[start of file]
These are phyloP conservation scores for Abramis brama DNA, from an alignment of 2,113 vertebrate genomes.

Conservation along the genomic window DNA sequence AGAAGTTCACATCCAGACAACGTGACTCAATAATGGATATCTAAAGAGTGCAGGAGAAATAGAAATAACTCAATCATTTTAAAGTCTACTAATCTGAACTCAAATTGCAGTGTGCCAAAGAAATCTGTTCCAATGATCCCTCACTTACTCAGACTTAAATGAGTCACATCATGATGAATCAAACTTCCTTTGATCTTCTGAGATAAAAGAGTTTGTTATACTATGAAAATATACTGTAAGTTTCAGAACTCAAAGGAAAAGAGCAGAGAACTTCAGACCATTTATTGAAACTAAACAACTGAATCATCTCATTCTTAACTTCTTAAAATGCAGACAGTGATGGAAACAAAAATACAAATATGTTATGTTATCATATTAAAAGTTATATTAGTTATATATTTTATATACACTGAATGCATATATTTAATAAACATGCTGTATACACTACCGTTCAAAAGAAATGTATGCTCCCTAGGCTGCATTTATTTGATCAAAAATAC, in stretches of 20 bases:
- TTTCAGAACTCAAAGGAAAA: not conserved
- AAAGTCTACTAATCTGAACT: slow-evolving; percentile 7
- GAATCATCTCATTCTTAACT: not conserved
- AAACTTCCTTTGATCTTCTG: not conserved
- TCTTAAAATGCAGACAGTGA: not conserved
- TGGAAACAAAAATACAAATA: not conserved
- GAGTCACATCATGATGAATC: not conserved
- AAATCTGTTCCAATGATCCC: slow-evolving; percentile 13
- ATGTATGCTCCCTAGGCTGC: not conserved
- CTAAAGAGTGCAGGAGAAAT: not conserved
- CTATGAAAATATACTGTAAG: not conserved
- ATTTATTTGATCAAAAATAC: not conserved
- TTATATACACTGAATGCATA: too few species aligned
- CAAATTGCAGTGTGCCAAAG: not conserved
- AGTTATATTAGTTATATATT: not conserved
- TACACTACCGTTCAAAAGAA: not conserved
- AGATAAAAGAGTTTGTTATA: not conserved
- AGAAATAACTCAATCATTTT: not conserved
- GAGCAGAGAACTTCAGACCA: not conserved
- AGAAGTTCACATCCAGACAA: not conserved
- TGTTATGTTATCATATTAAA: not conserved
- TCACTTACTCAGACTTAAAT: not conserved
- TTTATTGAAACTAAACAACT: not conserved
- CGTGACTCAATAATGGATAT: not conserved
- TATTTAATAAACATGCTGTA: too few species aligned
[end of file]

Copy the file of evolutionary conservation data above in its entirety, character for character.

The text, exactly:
These are phyloP conservation scores for Abramis brama DNA, from an alignment of 2,113 vertebrate genomes.

Conservation along the genomic window DNA sequence AGAAGTTCACATCCAGACAACGTGACTCAATAATGGATATCTAAAGAGTGCAGGAGAAATAGAAATAACTCAATCATTTTAAAGTCTACTAATCTGAACTCAAATTGCAGTGTGCCAAAGAAATCTGTTCCAATGATCCCTCACTTACTCAGACTTAAATGAGTCACATCATGATGAATCAAACTTCCTTTGATCTTCTGAGATAAAAGAGTTTGTTATACTATGAAAATATACTGTAAGTTTCAGAACTCAAAGGAAAAGAGCAGAGAACTTCAGACCATTTATTGAAACTAAACAACTGAATCATCTCATTCTTAACTTCTTAAAATGCAGACAGTGATGGAAACAAAAATACAAATATGTTATGTTATCATATTAAAAGTTATATTAGTTATATATTTTATATACACTGAATGCATATATTTAATAAACATGCTGTATACACTACCGTTCAAAAGAAATGTATGCTCCCTAGGCTGCATTTATTTGATCAAAAATAC, in stretches of 20 bases:
- TTTCAGAACTCAAAGGAAAA: not conserved
- AAAGTCTACTAATCTGAACT: slow-evolving; percentile 7
- GAATCATCTCATTCTTAACT: not conserved
- AAACTTCCTTTGATCTTCTG: not conserved
- TCTTAAAATGCAGACAGTGA: not conserved
- TGGAAACAAAAATACAAATA: not conserved
- GAGTCACATCATGATGAATC: not conserved
- AAATCTGTTCCAATGATCCC: slow-evolving; percentile 13
- ATGTATGCTCCCTAGGCTGC: not conserved
- CTAAAGAGTGCAGGAGAAAT: not conserved
- CTATGAAAATATACTGTAAG: not conserved
- ATTTATTTGATCAAAAATAC: not conserved
- TTATATACACTGAATGCATA: too few species aligned
- CAAATTGCAGTGTGCCAAAG: not conserved
- AGTTATATTAGTTATATATT: not conserved
- TACACTACCGTTCAAAAGAA: not conserved
- AGATAAAAGAGTTTGTTATA: not conserved
- AGAAATAACTCAATCATTTT: not conserved
- GAGCAGAGAACTTCAGACCA: not conserved
- AGAAGTTCACATCCAGACAA: not conserved
- TGTTATGTTATCATATTAAA: not conserved
- TCACTTACTCAGACTTAAAT: not conserved
- TTTATTGAAACTAAACAACT: not conserved
- CGTGACTCAATAATGGATAT: not conserved
- TATTTAATAAACATGCTGTA: too few species aligned